The Importance of Achieving Commonality
Several years ago, I had the pleasure of attending a client’s annual summer party. The business takes great pride in creating a lively event that entertains employees and their families, expresses appreciation for the employees’ achievements, and strengthens connections between the various operating units and departments.
One of the most exciting event traditions is the tug-of-war. The award is a tall, old trophy from a dance studio that includes a place to engrave the name of the winning team. The figure of a graceful dancer on the top somehow makes the traveling trophy even more desirable. The two teams, “Office” and “Production,” are required to have even numbers, so great care goes into the selection of their representatives; and most of the participants use athletic cleats and heavy gloves. As I watch, the Office team rather unexpectedly beats Production, amid jeering and outcries that next year would have a different outcome.
Although the design of the activity is a bit of lighthearted fun, there is actually a highly competitive atmosphere surrounding it. Like many organizations, this company has some level of distrust and perhaps even disrespect between the blue-collar and white-collar employees. Back at the factory, perhaps the engineers don’t trust that the production people meet specifications perfectly, and perhaps the production people don’t trust payroll to compute their hours and paid time off correctly. Whatever the case is, I suspect that the company has an internal tug-of-war going on and needs a sense of commonality across all levels of the organization.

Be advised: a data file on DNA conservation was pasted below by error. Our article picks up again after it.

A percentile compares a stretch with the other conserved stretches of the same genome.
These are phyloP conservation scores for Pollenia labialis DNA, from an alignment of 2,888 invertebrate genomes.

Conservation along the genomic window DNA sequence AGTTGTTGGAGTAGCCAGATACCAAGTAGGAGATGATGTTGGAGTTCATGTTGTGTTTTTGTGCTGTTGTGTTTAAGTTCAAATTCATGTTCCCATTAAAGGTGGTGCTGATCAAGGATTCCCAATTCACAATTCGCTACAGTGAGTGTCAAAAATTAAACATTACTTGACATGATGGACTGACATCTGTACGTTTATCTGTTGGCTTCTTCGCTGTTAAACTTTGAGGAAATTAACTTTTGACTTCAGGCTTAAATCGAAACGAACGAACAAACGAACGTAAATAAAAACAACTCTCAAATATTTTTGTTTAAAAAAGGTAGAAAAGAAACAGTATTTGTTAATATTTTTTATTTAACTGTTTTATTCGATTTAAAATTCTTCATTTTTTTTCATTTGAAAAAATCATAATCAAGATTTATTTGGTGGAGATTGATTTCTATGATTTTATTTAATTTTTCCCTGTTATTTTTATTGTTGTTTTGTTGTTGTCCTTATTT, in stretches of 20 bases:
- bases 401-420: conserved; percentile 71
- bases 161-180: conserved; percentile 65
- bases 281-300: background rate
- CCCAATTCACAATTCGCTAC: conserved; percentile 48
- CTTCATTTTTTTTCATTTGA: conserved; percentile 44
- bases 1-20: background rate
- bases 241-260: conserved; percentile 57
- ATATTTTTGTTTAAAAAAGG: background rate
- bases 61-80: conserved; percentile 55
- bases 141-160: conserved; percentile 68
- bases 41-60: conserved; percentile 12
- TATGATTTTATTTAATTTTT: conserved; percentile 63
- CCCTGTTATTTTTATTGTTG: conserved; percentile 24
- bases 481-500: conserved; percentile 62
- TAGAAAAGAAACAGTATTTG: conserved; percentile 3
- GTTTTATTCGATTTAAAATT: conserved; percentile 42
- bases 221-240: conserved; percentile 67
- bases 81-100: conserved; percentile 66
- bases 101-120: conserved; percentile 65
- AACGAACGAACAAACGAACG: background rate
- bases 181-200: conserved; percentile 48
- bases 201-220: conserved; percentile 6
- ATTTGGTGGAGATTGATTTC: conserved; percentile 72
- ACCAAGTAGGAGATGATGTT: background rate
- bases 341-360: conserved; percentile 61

Is Your Team All Pulling Together?
Organizational commonality is essential to win the ongoing contest for market share, customers, resources, and talent. There is a constant tug-of-war going on with competitors, and the company is less likely to win unless its team is all pulling together. With alignment of the organization’s systems, each function becomes like a hand on the collective rope; and mechanics and physics dictate that the pull on the rope is stronger.
Finding Commonality: 3 ways your organization can become greater than the sum of its parts
Below are requirements to creating a common understanding, a common language and a common operating picture within an organization, and how doing so helps your business achieve its optimal results.
1. Common understanding
- All understand why the organization exists.
- All share common beliefs as to what the organization is and what it is not.
- All believe in the compelling need for the organization to change in order to improve.
- All understand the possibilities and the “what-ifs” that can make the organization better.
- All are aware that the pursuit of personal agendas will not help the organization succeed.
- All understand what winning looks like and are able to envision that goal.